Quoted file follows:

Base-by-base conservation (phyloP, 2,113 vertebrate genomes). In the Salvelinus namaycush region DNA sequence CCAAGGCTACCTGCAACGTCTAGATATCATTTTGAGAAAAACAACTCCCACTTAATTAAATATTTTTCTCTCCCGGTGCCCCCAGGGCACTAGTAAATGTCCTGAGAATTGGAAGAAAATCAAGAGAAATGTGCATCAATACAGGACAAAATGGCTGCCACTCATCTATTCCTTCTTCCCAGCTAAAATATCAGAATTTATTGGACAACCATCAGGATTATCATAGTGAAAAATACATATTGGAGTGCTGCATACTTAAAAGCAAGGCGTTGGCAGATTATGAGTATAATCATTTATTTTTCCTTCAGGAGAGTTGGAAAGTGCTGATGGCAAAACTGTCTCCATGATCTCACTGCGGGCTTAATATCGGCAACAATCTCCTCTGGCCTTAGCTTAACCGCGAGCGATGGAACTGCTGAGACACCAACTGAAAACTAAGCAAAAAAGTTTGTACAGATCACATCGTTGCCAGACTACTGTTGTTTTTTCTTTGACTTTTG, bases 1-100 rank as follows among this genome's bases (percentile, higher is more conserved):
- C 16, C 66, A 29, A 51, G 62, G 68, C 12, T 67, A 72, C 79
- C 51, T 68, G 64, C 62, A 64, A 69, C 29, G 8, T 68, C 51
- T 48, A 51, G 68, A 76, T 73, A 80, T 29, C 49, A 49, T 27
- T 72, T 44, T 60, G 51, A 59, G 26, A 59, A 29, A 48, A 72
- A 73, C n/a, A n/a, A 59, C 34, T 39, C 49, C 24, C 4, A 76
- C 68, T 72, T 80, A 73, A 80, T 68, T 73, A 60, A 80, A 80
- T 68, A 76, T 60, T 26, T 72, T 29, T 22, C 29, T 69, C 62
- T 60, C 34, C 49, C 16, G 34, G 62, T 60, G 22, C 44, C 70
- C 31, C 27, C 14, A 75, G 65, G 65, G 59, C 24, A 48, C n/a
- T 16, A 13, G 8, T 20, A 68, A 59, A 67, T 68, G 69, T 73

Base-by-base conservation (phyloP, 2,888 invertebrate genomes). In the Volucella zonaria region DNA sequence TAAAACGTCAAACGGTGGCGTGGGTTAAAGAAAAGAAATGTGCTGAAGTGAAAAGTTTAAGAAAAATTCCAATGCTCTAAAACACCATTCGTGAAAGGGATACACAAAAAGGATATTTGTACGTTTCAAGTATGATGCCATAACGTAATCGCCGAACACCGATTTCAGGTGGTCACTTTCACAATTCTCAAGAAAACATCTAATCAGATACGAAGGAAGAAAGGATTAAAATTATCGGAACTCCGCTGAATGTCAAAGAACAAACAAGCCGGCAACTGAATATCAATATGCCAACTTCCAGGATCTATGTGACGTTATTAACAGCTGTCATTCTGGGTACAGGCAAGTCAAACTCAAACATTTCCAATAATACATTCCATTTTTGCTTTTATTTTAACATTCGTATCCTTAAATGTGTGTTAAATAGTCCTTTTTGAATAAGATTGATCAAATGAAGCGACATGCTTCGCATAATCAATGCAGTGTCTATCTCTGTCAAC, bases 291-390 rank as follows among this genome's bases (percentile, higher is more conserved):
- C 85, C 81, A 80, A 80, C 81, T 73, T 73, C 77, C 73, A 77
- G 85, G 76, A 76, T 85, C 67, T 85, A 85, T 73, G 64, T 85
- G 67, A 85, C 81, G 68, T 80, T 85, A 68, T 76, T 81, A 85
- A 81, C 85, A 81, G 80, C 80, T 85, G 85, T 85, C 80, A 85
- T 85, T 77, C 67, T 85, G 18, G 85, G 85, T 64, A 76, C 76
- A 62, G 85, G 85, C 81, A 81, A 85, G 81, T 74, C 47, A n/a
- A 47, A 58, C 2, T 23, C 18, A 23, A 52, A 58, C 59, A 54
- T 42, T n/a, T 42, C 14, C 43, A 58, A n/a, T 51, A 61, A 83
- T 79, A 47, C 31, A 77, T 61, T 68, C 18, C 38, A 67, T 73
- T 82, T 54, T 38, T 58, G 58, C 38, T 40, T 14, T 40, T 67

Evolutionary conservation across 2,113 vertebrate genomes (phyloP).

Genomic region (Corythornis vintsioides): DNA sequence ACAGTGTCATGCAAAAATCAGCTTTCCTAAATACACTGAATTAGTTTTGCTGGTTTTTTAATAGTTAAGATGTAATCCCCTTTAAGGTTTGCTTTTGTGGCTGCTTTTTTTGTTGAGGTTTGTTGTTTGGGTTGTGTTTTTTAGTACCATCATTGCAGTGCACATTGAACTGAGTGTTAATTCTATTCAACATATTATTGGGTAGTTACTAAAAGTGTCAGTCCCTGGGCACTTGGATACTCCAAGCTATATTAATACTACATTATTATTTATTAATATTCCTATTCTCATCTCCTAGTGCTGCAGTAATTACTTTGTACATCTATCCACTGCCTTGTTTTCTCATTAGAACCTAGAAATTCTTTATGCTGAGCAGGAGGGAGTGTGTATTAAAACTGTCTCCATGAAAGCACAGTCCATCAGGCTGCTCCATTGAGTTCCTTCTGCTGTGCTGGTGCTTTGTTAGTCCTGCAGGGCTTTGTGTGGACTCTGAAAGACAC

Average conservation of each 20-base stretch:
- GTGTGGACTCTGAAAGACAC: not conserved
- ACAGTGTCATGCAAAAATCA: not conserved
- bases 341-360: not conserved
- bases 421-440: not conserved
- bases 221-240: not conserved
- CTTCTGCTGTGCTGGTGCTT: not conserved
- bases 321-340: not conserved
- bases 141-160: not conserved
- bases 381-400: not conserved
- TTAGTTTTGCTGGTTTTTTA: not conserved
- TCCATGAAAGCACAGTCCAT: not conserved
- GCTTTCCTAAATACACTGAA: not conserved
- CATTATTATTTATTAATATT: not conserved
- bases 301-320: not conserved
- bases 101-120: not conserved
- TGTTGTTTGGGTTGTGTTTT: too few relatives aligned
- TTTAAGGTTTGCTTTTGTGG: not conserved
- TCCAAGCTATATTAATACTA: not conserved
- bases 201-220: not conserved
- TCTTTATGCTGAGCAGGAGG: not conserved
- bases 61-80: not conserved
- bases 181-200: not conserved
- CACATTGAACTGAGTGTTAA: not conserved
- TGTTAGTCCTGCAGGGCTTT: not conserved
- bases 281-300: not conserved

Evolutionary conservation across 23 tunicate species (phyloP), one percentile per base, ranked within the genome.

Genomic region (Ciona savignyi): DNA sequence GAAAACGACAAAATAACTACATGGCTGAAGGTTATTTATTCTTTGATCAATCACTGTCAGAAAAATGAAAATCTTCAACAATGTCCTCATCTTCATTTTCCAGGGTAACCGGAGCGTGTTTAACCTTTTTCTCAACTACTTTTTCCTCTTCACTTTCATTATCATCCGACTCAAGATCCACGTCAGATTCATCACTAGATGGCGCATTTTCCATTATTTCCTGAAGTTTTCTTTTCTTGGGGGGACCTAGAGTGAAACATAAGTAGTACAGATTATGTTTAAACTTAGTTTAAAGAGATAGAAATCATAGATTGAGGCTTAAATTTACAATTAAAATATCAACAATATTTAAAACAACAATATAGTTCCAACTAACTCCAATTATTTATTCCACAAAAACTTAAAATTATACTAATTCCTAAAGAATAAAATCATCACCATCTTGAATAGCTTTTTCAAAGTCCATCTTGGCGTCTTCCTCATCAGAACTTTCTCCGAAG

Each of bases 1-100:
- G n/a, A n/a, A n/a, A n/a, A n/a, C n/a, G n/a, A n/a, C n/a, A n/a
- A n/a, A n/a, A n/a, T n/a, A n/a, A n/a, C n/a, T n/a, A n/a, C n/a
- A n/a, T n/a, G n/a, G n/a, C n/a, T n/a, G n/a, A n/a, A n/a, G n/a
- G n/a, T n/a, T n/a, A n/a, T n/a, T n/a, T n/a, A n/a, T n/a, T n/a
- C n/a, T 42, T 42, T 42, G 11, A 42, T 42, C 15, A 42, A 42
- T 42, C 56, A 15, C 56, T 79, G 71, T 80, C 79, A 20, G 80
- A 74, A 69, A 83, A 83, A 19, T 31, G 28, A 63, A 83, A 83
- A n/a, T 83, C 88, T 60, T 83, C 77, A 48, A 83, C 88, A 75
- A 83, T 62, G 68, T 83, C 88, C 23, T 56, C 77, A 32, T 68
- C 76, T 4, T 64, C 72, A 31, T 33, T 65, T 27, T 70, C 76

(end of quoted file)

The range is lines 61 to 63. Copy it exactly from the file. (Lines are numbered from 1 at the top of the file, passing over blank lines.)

- A n/a, T 83, C 88, T 60, T 83, C 77, A 48, A 83, C 88, A 75
- A 83, T 62, G 68, T 83, C 88, C 23, T 56, C 77, A 32, T 68
- C 76, T 4, T 64, C 72, A 31, T 33, T 65, T 27, T 70, C 76